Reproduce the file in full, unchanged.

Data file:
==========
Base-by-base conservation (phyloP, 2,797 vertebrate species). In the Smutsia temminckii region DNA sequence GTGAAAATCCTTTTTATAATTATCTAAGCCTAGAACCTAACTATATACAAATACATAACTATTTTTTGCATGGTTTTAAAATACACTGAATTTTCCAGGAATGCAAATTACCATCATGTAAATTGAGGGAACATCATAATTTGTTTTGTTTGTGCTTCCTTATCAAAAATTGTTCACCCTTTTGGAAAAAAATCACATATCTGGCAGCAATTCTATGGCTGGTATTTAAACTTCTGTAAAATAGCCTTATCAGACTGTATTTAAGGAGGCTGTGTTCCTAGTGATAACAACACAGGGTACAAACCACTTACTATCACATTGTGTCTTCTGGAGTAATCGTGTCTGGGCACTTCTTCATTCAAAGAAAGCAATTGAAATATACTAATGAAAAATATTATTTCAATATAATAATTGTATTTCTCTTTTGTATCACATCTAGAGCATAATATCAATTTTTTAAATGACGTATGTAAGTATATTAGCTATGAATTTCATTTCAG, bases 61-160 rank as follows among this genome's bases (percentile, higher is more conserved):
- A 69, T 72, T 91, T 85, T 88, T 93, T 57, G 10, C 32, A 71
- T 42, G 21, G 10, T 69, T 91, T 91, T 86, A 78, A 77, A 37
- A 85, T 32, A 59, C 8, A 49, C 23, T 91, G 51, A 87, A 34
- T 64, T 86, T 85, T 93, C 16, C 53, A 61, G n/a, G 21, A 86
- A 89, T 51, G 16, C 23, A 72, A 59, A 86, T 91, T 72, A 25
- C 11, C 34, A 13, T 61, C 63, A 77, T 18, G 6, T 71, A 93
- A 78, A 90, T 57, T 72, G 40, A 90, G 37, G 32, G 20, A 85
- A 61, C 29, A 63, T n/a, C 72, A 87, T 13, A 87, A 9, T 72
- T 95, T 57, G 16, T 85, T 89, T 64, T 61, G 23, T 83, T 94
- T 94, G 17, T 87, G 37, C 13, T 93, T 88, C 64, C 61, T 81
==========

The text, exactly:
Base-by-base conservation (phyloP, 2,797 vertebrate species). In the Smutsia temminckii region DNA sequence GTGAAAATCCTTTTTATAATTATCTAAGCCTAGAACCTAACTATATACAAATACATAACTATTTTTTGCATGGTTTTAAAATACACTGAATTTTCCAGGAATGCAAATTACCATCATGTAAATTGAGGGAACATCATAATTTGTTTTGTTTGTGCTTCCTTATCAAAAATTGTTCACCCTTTTGGAAAAAAATCACATATCTGGCAGCAATTCTATGGCTGGTATTTAAACTTCTGTAAAATAGCCTTATCAGACTGTATTTAAGGAGGCTGTGTTCCTAGTGATAACAACACAGGGTACAAACCACTTACTATCACATTGTGTCTTCTGGAGTAATCGTGTCTGGGCACTTCTTCATTCAAAGAAAGCAATTGAAATATACTAATGAAAAATATTATTTCAATATAATAATTGTATTTCTCTTTTGTATCACATCTAGAGCATAATATCAATTTTTTAAATGACGTATGTAAGTATATTAGCTATGAATTTCATTTCAG, bases 61-160 rank as follows among this genome's bases (percentile, higher is more conserved):
- A 69, T 72, T 91, T 85, T 88, T 93, T 57, G 10, C 32, A 71
- T 42, G 21, G 10, T 69, T 91, T 91, T 86, A 78, A 77, A 37
- A 85, T 32, A 59, C 8, A 49, C 23, T 91, G 51, A 87, A 34
- T 64, T 86, T 85, T 93, C 16, C 53, A 61, G n/a, G 21, A 86
- A 89, T 51, G 16, C 23, A 72, A 59, A 86, T 91, T 72, A 25
- C 11, C 34, A 13, T 61, C 63, A 77, T 18, G 6, T 71, A 93
- A 78, A 90, T 57, T 72, G 40, A 90, G 37, G 32, G 20, A 85
- A 61, C 29, A 63, T n/a, C 72, A 87, T 13, A 87, A 9, T 72
- T 95, T 57, G 16, T 85, T 89, T 64, T 61, G 23, T 83, T 94
- T 94, G 17, T 87, G 37, C 13, T 93, T 88, C 64, C 61, T 81